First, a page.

They've also thrown out much of the story from the comics, which were a tongue-in-cheek 1990s reboot that pulled in several characters created by Marvel to capitalise on the Western popularity of Japanese culture in the 1970s and focused on a new story with the young characters. Hiro Hamada is a child prodigy who is persuaded to stop squandering his skills on illegal robot fights and enrol with the university's robotics department. But a family tragedy throws him off course, leading him to use his talents to investigate a mysterious and powerful thief with the help of four of his fellow students and an inflatable robot health assistant named Baymax.
Aside from the source material, there are lots of riffs on previous Marvel Studios movies in the mix here. Specifically, it takes all of the fun parts of Iron Man's research and development scenes, Guardians of the Galaxy's goofy sense of humour and team dynamic, and a climactic setpiece straight from the Avengers playbook, and packages it for a younger audience. However, it's got a couple of tricks of its own too.
The other big, cuddly thing in its favour is Baymax, who has unsurprisingly been at the forefront of the film's marketing campaign. Perfectly voiced by Scott Adsit, Baymax is consistently the best and funniest character, flummoxing Hiro's attempts to make him as tough as his contemporaries in more violent movies with a pitch-perfect mix of cuteness and comedy. You could build a "boy and his robot" movie around this character all by himself, but at the centre of a team movie, he easily steals every scene.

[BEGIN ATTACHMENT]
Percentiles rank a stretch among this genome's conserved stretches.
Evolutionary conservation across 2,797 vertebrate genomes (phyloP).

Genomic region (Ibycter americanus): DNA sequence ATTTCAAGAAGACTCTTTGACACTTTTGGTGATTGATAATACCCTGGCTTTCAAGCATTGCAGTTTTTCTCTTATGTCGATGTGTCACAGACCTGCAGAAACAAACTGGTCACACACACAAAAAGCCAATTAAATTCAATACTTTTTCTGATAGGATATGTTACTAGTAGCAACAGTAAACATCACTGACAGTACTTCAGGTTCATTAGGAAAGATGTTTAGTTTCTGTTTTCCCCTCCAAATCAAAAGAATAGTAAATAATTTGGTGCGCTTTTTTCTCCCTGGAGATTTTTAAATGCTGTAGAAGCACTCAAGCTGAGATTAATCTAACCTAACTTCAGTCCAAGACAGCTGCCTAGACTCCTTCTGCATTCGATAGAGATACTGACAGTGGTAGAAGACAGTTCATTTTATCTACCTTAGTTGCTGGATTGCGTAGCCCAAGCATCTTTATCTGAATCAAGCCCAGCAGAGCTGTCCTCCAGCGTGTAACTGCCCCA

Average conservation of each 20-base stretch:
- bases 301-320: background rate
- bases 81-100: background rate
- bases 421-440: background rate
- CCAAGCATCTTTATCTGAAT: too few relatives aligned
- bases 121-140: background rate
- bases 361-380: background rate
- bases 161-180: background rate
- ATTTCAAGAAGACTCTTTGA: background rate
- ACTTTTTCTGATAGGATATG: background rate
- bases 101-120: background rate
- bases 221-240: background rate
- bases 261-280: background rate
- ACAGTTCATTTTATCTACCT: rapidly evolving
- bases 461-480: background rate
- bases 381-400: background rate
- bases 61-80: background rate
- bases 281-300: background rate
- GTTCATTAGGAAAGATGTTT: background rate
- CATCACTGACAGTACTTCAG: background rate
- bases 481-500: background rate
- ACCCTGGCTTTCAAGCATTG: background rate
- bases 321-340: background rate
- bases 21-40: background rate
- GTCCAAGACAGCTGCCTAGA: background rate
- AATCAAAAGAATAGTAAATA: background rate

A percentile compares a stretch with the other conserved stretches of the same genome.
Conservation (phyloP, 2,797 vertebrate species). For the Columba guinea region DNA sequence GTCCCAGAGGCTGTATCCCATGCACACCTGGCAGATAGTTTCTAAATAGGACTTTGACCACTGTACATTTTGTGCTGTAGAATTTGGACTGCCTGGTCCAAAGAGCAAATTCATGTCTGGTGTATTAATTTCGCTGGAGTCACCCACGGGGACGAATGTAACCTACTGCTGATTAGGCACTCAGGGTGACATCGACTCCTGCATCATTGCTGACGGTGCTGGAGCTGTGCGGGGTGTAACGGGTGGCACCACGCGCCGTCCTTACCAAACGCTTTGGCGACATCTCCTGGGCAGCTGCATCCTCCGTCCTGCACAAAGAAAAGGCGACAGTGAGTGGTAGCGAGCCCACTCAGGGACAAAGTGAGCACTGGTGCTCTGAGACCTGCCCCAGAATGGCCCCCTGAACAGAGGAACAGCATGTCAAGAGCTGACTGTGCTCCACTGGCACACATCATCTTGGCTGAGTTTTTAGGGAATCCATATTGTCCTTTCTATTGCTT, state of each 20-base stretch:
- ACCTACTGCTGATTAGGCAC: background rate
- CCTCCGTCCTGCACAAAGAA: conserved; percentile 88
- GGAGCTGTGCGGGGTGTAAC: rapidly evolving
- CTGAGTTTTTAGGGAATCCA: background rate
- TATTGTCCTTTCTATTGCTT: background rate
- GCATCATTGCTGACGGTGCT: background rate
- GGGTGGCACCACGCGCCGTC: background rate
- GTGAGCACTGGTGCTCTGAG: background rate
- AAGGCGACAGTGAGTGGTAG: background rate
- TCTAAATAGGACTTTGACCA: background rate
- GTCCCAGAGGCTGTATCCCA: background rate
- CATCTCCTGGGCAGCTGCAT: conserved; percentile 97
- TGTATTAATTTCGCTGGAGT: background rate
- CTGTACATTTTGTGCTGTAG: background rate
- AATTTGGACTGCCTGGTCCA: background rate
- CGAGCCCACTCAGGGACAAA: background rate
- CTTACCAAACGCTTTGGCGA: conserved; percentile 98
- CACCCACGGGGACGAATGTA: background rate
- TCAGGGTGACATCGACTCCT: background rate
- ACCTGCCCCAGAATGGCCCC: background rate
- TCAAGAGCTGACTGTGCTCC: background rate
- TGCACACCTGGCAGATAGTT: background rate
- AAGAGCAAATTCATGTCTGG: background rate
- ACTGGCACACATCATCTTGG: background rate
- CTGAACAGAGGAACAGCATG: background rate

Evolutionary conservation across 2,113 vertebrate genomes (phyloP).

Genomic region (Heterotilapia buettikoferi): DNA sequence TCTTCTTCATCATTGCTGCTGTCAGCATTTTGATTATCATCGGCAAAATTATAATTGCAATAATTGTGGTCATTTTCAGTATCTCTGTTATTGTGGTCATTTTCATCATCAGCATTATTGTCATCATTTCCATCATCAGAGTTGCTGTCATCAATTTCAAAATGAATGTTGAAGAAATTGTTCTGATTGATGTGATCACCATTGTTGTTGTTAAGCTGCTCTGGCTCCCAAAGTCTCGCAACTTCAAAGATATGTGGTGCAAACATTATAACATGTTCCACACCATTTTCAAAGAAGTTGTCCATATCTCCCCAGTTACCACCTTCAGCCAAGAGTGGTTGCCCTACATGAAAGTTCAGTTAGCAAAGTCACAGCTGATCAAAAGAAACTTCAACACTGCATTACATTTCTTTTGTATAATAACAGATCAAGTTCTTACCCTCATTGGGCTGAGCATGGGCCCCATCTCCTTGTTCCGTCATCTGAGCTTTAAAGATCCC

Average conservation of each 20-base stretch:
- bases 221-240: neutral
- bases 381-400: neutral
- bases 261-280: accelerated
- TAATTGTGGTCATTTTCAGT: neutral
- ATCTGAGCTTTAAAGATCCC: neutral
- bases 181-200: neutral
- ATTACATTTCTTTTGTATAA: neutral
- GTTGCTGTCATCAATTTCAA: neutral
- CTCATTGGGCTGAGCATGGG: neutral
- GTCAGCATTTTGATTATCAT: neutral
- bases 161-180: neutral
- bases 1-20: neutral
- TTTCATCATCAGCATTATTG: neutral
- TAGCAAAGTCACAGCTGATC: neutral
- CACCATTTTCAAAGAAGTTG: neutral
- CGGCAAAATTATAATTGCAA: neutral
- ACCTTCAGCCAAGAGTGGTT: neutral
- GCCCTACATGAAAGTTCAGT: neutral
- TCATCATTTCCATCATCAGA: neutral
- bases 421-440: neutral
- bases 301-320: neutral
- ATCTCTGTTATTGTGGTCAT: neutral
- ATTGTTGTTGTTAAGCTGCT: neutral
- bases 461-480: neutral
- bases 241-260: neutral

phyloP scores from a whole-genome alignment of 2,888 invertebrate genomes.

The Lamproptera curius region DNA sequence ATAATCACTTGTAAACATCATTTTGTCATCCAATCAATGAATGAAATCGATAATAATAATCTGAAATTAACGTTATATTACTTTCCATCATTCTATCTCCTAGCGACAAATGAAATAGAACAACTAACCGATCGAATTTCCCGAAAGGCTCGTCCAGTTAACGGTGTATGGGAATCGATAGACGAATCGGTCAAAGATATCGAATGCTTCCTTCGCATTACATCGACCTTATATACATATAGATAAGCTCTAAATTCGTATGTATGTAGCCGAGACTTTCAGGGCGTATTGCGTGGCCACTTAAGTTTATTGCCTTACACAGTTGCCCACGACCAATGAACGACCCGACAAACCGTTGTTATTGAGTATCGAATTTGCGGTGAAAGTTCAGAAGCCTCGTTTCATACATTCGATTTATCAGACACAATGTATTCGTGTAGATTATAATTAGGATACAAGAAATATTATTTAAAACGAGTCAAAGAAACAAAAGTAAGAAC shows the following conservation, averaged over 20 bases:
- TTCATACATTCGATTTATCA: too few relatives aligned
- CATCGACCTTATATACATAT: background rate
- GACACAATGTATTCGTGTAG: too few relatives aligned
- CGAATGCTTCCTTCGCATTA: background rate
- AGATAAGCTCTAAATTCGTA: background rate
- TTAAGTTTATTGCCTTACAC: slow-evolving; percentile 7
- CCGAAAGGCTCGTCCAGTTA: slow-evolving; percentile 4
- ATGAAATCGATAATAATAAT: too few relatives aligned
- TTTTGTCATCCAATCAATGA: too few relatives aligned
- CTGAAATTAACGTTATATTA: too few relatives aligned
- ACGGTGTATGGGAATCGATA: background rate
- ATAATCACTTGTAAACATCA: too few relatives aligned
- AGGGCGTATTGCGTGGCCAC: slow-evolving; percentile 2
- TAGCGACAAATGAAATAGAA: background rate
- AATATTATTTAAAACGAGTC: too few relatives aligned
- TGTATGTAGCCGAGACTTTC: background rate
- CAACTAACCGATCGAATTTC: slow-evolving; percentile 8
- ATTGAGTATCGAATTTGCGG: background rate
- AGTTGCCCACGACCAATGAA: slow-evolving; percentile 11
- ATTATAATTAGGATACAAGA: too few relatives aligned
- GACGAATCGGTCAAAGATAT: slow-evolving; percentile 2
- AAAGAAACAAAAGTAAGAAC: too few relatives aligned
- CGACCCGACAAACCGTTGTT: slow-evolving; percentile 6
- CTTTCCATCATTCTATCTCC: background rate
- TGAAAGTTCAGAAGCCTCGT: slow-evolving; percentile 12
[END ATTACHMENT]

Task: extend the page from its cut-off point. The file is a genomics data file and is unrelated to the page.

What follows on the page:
By default, the rest of the titular sextet would be less distinctive characters if not for the vocal performances and the vibrant design of their respective costumes. Ryan Potter makes a sympathetic Hiro, while TJ Miller, Damon Wayans Jr, Genesis Rodriguez and Jamie Chung keep the energy up with their cross-talk and James Cromwell brings gravitas to their wise professor. It also helps that we see some super skill-sets that haven't already been comprehensively covered in the extensive live action Marvel movies, like coming up with chemical cocktails to solve individual problems.
If any of this sounds defensive of the more well-worn story, it's not to say that any lack of originality on the film's part is necessarily a bad thing. Yes, those of us who are au fait with the ever more prolific Marvel cinematic universe have seen this kind of thing before, but Big Hero 6 does it just as well and, crucially, does it for the original target audience. Bearing in mind that most comic book movies are rated 12A and strive for Dark Knight-style political grounding, the PG market has been grossly underserved in recent years and this kind of film is invaluable to the intended demographic.
Big Hero 6 is now showing, in 2D and 3D, in cinemas and IMAX screens nationwide.
If you've seen Big Hero 6, why not share your comments below? Who wants to be the first to bet on Disney making Howard The Duck next?
I'm Mark the mad prophet, and until next time, don't watch anything I wouldn't watch.